The 17th Century antiquarian, John Aubrey, passed comment that Stonehenge was merely a parish church compared to Cathedral like Avebury. The importance of Avebury and the surrounding area must surely represent a grand ancient Cathedral of sorts. It is not surprising he thought as much, Avebury’s earthworks are by far the most impressive. The site also contains some of the largest megaliths in Britain, and the huge outer circle is the largest in Europe. 

Three stone circles
There are three stone circles at Avebury, originally 250 megaliths forming the design and 400 more making up the avenues leading to the rings of stone. The heaviest stone, the ‘Swindon’ stone, weighs 65 tonnes, the average size is 15 tonnes. The stones are square or triangle in shape. Many of the megaliths are balanced on their corners are only buried a few feet into the chalk. It is particularly impressive when you realise the 65 tonne Swindon stone only has a tiny proportion of its mass underground and has stood for more than 4,000 years.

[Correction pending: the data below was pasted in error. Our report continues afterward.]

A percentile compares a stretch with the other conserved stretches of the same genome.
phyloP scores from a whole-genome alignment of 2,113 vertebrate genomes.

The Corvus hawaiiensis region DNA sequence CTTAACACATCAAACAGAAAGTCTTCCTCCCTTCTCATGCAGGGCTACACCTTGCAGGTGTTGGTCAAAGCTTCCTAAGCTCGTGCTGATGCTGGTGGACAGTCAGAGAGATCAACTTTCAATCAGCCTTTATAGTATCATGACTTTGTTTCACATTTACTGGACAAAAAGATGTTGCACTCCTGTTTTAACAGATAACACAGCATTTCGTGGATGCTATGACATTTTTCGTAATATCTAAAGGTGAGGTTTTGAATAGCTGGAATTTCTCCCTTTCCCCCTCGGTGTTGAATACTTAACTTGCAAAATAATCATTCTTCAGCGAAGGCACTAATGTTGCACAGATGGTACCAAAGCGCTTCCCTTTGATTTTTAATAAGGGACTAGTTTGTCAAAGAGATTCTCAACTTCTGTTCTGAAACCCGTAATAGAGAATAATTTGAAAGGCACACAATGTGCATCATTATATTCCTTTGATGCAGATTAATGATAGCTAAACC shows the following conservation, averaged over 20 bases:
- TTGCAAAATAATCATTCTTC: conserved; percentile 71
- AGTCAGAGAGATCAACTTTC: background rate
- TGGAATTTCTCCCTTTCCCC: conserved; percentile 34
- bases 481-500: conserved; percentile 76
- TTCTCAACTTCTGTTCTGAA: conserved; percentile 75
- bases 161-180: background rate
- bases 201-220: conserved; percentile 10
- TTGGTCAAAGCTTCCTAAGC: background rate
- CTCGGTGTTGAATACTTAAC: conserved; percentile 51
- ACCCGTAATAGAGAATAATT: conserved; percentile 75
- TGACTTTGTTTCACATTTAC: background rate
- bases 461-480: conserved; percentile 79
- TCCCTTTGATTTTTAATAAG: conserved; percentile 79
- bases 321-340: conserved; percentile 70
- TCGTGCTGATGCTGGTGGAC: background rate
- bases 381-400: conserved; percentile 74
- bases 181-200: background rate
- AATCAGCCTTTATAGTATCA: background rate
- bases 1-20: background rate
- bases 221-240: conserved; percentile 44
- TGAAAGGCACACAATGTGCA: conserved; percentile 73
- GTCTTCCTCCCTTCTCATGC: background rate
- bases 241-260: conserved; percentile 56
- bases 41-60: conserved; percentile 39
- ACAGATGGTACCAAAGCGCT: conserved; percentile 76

Construction began
In about 2600 BC the building of Avebury began. The site is below the boulder clad Marlborough Hills, and close to the River Kennet, most henges are close to water. Imagine, thousands of people digging with antlers and the shoulder bones of cattle to remove around 120,000 cubic metres of solid chalk to create the vast circular ditch. That is sixty times more spoil excavated than that of Stonehenge.

Visitors take note; The ditch today has filled up since its creation. An excavation team in the 1930s’ discovered that the ditch was 6m (20ft) below the current turf and banks 5m (16ft) higher. Also, you would have seen gleaming white chalk and not grass - a vast pure white irregular circle, sparkling in the sunshine. 

The moving of such a large quantity and huge stones from the Marlborough Hills is one of the ancient world's great triumphs.

The two inner circles